Neptune Teen Parents Get 5-10 Years for Killing Newborn, Dumping Body in Trash
A Neptune Township teen mom who suffocated her newborn was sentenced to 10 years in prison while her boyfriend was sentenced to five years for helping to discard the baby's remains in a dumpster.
The baby's remains were never recovered after the trash was disposed at the Monmouth County dump in Tinton Falls.
Jada M. McClain, now 20, hid her pregnancy while attending Neptune Township Regional High School in 2019. Authorities learned from one of McClain's friends that on the early morning hours of March 29, McClain gave birth while sitting on the toilet at her home. She told police that she pressed her newborn boy's chest until he stopped breathing.
McClain then called her boyfriend, Quaimere Mohammed, now 21, and the two dumped the child's bagged remains in a waste container near the Washington Village complex on Monroe Avenue in Asbury Park.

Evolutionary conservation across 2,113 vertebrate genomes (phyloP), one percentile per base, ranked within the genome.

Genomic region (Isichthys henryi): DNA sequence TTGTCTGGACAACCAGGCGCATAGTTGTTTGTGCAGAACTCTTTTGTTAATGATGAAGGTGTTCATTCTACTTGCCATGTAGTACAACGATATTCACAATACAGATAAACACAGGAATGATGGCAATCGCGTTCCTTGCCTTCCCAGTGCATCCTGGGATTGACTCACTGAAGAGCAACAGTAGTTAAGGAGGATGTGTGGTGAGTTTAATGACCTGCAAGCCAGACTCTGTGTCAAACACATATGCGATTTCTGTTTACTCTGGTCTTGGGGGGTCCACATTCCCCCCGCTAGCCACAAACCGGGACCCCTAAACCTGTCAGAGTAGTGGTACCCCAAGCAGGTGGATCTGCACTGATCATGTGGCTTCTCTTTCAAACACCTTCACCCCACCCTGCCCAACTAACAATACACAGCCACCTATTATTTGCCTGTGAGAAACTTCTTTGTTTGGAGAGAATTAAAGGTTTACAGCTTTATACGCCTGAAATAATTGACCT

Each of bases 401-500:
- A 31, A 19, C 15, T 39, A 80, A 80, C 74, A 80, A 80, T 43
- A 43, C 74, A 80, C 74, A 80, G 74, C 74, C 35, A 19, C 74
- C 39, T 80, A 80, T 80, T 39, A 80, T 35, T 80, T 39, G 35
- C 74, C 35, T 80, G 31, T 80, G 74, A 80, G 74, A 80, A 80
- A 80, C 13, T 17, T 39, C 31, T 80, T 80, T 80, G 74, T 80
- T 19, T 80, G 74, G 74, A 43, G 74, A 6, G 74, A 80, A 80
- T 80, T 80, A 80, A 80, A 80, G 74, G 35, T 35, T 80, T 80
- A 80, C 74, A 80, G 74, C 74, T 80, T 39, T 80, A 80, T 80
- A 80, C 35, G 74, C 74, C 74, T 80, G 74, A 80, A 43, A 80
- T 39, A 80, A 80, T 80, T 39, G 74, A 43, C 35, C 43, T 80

McClain pleaded guilty to first-degree aggravated manslaughter while Mohammed pleaded guilty to second-degree disturbing or desecrating human remains.
Early in the case, McClain's lawyer described her as "naïve and immature" and detached from reality, suggesting a possibility for an insanity defense that never happened.
Investigators said McClain, worried that her parents would discover her pregnancy if she tried to get an abortion, had tried to end it herself by drinking alcohol, smoking marijuana and taking drugs.
Mohammad's attorney had told the court that two were "madly in love," and called the crime a "family tragedy."
Monmouth County Christopher Gramiccioni on Thursday also referred to it as a "horrible tragedy."
"An infant is dead and two young people are going to prison," he said after the sentencing. "New Jersey’s Safe Haven Protection Act provides a legal, safe, and confidential process for anyone wishing to relinquish custody of a newborn. It is important that people be made aware of this law."
New Jersey's Safe Haven Infant Protection Act allows a parent to give up an uninjured newborn up to 30 days old, no questions asked, at an emergency room or police station.